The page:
New podcast out today! French author Colette has been a household name in France for more than a hundred years. Her father's old friend Henri Gauther-Villars “Willy” would stop by their home in Burgundy and return many times to visit the young Colette. Fourteen years older, he would take her to visit Paris showing her the theater, parties and the glitz and glamour of the city of lights. On May 15, 1893 they would marry and move to Paris. Colette was in a hurry to get away from her overbearing mother but things would not turn out how she hoped.
After a visit in 1895 to her former school in Saint-Sauveur-en-Puisaye Willy encouraged her to write down some of her stories from her school girl days. Willy was a music critic and writer, or he at least took credit for others writing as his own. Colette wrote the book and Willy tossed it into a drawer for four years. One day he found it and read it again but asked her to spice it up a bit. Colette did just that and in 1900 it would be published under Willy’s name only as Claudine at School. It was an immediate hit and Colette was forced to write another one. She didn’t like the writing process, so Wily would lock her in a room to write each day. In 1901 Claudine in Paris debuted.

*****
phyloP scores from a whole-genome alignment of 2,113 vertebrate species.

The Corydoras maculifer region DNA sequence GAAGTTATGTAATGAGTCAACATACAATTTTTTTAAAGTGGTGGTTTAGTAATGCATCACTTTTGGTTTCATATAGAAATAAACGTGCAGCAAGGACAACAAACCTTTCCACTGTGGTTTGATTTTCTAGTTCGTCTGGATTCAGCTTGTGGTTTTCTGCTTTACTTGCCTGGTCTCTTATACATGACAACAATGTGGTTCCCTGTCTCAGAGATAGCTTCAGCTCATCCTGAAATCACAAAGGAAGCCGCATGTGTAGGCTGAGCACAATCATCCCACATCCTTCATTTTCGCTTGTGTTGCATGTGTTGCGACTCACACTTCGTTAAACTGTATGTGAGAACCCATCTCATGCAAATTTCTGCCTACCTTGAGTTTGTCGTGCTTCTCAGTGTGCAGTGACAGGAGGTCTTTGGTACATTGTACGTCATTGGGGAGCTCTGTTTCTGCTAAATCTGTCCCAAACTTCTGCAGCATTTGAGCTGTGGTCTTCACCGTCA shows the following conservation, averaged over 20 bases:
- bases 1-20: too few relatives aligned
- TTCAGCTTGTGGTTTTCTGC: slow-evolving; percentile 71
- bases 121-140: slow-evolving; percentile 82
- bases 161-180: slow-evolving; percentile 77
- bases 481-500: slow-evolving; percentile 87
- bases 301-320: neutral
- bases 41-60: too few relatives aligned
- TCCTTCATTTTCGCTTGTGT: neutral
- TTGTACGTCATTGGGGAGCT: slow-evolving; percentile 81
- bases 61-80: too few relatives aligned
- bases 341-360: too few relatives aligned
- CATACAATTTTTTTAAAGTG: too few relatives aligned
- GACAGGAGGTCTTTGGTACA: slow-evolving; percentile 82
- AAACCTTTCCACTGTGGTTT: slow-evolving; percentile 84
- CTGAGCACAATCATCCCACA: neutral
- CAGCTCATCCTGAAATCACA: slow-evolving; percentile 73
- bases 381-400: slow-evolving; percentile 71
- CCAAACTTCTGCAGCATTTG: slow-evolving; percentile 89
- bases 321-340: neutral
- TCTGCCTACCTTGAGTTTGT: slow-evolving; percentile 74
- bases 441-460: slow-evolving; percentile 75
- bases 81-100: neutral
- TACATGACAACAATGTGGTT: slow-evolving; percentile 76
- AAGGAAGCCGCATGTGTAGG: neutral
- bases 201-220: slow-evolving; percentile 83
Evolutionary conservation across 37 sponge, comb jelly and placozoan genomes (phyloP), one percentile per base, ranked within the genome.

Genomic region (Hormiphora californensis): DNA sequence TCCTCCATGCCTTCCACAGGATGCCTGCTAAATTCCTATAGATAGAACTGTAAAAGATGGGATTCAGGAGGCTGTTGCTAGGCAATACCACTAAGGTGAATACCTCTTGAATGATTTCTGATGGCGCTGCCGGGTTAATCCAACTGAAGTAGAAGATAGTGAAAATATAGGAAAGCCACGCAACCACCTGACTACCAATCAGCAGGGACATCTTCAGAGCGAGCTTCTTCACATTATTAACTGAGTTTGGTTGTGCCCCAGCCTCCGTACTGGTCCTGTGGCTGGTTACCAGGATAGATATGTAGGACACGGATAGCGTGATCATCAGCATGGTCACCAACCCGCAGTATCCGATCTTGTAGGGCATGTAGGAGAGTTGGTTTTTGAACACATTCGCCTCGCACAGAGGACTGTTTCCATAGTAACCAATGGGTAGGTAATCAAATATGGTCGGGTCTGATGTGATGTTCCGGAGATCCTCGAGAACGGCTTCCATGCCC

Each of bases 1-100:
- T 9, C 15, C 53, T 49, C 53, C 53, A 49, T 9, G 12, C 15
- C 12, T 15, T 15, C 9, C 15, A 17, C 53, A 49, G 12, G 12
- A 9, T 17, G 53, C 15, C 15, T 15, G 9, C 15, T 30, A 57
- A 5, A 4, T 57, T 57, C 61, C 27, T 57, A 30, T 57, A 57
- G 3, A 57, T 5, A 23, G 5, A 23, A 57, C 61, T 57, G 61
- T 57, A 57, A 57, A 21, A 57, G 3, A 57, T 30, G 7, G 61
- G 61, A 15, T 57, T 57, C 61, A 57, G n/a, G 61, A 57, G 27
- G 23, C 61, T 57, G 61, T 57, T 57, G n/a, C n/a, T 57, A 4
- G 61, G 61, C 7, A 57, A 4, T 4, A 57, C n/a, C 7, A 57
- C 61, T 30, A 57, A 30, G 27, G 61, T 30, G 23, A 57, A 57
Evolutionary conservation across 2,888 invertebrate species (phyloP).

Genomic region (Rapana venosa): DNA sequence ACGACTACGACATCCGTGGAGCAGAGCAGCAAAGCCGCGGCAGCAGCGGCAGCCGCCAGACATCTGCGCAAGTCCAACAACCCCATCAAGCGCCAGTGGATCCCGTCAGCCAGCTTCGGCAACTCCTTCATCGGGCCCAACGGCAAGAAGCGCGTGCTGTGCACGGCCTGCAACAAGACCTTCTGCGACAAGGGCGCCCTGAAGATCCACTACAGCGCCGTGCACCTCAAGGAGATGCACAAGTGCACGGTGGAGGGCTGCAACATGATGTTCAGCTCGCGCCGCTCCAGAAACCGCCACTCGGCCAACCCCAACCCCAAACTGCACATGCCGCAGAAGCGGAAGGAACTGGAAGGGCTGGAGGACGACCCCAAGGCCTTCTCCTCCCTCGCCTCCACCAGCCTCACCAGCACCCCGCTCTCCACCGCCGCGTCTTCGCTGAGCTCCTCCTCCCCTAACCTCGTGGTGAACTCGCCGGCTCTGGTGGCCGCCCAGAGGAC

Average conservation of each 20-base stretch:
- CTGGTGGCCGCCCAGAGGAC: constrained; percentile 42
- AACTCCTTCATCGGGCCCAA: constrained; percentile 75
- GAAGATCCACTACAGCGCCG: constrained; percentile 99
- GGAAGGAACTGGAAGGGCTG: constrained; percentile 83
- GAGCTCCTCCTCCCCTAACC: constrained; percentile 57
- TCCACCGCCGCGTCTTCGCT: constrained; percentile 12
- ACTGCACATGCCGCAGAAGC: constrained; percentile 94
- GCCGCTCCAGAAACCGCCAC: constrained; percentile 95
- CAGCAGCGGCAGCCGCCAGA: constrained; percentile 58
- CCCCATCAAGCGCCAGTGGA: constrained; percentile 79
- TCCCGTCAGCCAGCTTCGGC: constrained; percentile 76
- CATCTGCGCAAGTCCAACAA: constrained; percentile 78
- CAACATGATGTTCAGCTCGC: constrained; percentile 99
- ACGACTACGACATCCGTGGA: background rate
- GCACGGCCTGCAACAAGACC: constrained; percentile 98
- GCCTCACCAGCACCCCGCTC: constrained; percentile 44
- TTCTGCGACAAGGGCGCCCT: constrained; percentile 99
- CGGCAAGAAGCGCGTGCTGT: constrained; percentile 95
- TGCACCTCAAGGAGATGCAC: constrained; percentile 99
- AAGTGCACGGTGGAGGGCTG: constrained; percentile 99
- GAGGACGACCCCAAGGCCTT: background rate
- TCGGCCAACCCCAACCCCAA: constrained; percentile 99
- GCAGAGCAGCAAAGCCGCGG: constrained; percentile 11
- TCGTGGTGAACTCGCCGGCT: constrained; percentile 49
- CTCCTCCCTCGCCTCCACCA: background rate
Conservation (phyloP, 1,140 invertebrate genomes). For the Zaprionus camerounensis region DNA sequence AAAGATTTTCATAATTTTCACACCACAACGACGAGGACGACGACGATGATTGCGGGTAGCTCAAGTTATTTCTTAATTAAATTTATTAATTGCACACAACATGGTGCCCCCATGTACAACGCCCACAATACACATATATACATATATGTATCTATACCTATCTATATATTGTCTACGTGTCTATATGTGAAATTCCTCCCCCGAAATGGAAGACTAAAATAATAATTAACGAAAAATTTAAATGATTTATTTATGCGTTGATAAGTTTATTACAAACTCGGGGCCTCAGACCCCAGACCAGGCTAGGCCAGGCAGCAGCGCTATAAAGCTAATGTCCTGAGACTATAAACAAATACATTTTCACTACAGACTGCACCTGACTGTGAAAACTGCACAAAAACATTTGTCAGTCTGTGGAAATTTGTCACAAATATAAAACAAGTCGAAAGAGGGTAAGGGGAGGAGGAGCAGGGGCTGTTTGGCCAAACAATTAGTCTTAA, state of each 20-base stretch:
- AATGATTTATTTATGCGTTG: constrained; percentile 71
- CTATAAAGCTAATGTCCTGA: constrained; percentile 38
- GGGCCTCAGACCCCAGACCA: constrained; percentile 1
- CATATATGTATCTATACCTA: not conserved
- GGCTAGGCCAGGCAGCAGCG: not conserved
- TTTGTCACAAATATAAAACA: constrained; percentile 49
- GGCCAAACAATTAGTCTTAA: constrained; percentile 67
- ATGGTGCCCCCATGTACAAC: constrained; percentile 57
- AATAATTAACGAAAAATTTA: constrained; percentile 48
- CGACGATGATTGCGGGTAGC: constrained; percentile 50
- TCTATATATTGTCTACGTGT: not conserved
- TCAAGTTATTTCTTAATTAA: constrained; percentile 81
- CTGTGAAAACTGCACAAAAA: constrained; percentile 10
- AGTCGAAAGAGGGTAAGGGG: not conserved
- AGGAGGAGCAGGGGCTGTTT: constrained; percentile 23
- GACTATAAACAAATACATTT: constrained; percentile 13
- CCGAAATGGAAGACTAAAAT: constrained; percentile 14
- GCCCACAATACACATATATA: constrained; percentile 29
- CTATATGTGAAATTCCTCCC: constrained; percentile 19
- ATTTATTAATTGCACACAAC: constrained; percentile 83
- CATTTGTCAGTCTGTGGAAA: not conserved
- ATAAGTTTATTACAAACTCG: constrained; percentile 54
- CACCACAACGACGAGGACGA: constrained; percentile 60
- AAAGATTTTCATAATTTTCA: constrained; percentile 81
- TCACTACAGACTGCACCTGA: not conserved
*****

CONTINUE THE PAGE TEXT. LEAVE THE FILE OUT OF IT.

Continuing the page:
Colette and Willy would separate in 1906 and the relationships after that were filled with control and drama until she met her third husband Maurice Goudeket. Spending her days happily writing from her window in the Palais Royal she would outlast the war and her husbands capture and return and enjoy lavish meals in Le Grand Véfour.
Colette would die on August 3 1954 in her beloved home in the Palais Royale. Denied a Catholic funeral due to her multiple divorces she would be the first female writer to be given a state funeral. More than 10,000 people paid their respects and a funeral was held in the courtyard and garden of the Palais Royal. Listen to the newest episode all about her interesting life at La Vie Creative - Paris History Avec A Hemingway. Link in bio
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